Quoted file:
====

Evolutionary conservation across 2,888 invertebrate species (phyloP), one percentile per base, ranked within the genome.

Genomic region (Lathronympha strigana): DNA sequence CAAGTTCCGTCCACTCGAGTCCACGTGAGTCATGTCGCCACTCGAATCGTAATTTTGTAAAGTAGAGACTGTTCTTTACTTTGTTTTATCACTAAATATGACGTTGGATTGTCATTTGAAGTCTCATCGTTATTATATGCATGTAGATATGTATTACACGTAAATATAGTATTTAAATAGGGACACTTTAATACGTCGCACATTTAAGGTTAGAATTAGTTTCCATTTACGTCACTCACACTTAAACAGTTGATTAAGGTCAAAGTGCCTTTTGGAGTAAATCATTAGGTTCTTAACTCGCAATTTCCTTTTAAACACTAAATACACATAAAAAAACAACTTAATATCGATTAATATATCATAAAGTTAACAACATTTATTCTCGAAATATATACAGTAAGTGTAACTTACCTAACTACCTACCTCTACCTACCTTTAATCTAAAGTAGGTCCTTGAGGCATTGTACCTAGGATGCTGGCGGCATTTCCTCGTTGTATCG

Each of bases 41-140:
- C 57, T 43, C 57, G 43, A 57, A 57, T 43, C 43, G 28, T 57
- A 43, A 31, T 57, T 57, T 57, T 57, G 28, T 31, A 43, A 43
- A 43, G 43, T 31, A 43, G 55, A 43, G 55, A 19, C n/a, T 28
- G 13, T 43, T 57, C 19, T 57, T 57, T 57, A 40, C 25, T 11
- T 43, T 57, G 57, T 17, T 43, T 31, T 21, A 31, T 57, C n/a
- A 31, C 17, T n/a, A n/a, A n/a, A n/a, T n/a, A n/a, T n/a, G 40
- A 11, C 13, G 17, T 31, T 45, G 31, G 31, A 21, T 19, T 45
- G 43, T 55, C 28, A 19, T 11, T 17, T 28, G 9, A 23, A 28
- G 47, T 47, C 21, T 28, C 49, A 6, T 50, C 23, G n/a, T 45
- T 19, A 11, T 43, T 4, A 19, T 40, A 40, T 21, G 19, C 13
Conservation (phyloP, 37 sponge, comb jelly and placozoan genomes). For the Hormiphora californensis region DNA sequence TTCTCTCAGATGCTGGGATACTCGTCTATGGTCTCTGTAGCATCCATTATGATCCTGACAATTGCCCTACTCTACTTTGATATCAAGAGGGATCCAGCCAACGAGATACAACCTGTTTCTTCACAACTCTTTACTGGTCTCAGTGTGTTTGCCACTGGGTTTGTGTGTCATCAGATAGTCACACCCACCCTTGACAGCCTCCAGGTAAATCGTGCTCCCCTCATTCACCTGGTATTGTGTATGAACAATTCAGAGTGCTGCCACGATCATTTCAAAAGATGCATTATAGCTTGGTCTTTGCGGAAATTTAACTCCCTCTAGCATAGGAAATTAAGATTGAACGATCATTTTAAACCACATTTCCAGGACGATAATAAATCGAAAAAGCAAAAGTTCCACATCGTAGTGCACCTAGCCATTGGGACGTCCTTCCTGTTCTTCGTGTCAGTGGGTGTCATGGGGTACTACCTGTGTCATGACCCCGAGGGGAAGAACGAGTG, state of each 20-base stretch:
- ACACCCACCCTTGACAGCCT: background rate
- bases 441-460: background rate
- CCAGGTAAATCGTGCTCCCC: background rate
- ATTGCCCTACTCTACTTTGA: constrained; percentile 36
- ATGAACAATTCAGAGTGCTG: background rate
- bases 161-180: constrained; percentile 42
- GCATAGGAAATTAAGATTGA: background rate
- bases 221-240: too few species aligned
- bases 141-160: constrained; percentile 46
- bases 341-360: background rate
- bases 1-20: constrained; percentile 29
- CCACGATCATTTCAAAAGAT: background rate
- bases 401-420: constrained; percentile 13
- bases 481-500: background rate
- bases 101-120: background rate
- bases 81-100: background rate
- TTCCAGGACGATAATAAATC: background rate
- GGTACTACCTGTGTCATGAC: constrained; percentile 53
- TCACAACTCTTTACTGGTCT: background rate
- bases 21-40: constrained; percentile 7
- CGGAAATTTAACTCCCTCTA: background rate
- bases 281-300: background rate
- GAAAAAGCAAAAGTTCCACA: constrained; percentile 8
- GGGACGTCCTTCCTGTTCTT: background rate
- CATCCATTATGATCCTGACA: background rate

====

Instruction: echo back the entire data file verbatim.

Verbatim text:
Evolutionary conservation across 2,888 invertebrate species (phyloP), one percentile per base, ranked within the genome.

Genomic region (Lathronympha strigana): DNA sequence CAAGTTCCGTCCACTCGAGTCCACGTGAGTCATGTCGCCACTCGAATCGTAATTTTGTAAAGTAGAGACTGTTCTTTACTTTGTTTTATCACTAAATATGACGTTGGATTGTCATTTGAAGTCTCATCGTTATTATATGCATGTAGATATGTATTACACGTAAATATAGTATTTAAATAGGGACACTTTAATACGTCGCACATTTAAGGTTAGAATTAGTTTCCATTTACGTCACTCACACTTAAACAGTTGATTAAGGTCAAAGTGCCTTTTGGAGTAAATCATTAGGTTCTTAACTCGCAATTTCCTTTTAAACACTAAATACACATAAAAAAACAACTTAATATCGATTAATATATCATAAAGTTAACAACATTTATTCTCGAAATATATACAGTAAGTGTAACTTACCTAACTACCTACCTCTACCTACCTTTAATCTAAAGTAGGTCCTTGAGGCATTGTACCTAGGATGCTGGCGGCATTTCCTCGTTGTATCG

Each of bases 41-140:
- C 57, T 43, C 57, G 43, A 57, A 57, T 43, C 43, G 28, T 57
- A 43, A 31, T 57, T 57, T 57, T 57, G 28, T 31, A 43, A 43
- A 43, G 43, T 31, A 43, G 55, A 43, G 55, A 19, C n/a, T 28
- G 13, T 43, T 57, C 19, T 57, T 57, T 57, A 40, C 25, T 11
- T 43, T 57, G 57, T 17, T 43, T 31, T 21, A 31, T 57, C n/a
- A 31, C 17, T n/a, A n/a, A n/a, A n/a, T n/a, A n/a, T n/a, G 40
- A 11, C 13, G 17, T 31, T 45, G 31, G 31, A 21, T 19, T 45
- G 43, T 55, C 28, A 19, T 11, T 17, T 28, G 9, A 23, A 28
- G 47, T 47, C 21, T 28, C 49, A 6, T 50, C 23, G n/a, T 45
- T 19, A 11, T 43, T 4, A 19, T 40, A 40, T 21, G 19, C 13
Conservation (phyloP, 37 sponge, comb jelly and placozoan genomes). For the Hormiphora californensis region DNA sequence TTCTCTCAGATGCTGGGATACTCGTCTATGGTCTCTGTAGCATCCATTATGATCCTGACAATTGCCCTACTCTACTTTGATATCAAGAGGGATCCAGCCAACGAGATACAACCTGTTTCTTCACAACTCTTTACTGGTCTCAGTGTGTTTGCCACTGGGTTTGTGTGTCATCAGATAGTCACACCCACCCTTGACAGCCTCCAGGTAAATCGTGCTCCCCTCATTCACCTGGTATTGTGTATGAACAATTCAGAGTGCTGCCACGATCATTTCAAAAGATGCATTATAGCTTGGTCTTTGCGGAAATTTAACTCCCTCTAGCATAGGAAATTAAGATTGAACGATCATTTTAAACCACATTTCCAGGACGATAATAAATCGAAAAAGCAAAAGTTCCACATCGTAGTGCACCTAGCCATTGGGACGTCCTTCCTGTTCTTCGTGTCAGTGGGTGTCATGGGGTACTACCTGTGTCATGACCCCGAGGGGAAGAACGAGTG, state of each 20-base stretch:
- ACACCCACCCTTGACAGCCT: background rate
- bases 441-460: background rate
- CCAGGTAAATCGTGCTCCCC: background rate
- ATTGCCCTACTCTACTTTGA: constrained; percentile 36
- ATGAACAATTCAGAGTGCTG: background rate
- bases 161-180: constrained; percentile 42
- GCATAGGAAATTAAGATTGA: background rate
- bases 221-240: too few species aligned
- bases 141-160: constrained; percentile 46
- bases 341-360: background rate
- bases 1-20: constrained; percentile 29
- CCACGATCATTTCAAAAGAT: background rate
- bases 401-420: constrained; percentile 13
- bases 481-500: background rate
- bases 101-120: background rate
- bases 81-100: background rate
- TTCCAGGACGATAATAAATC: background rate
- GGTACTACCTGTGTCATGAC: constrained; percentile 53
- TCACAACTCTTTACTGGTCT: background rate
- bases 21-40: constrained; percentile 7
- CGGAAATTTAACTCCCTCTA: background rate
- bases 281-300: background rate
- GAAAAAGCAAAAGTTCCACA: constrained; percentile 8
- GGGACGTCCTTCCTGTTCTT: background rate
- CATCCATTATGATCCTGACA: background rate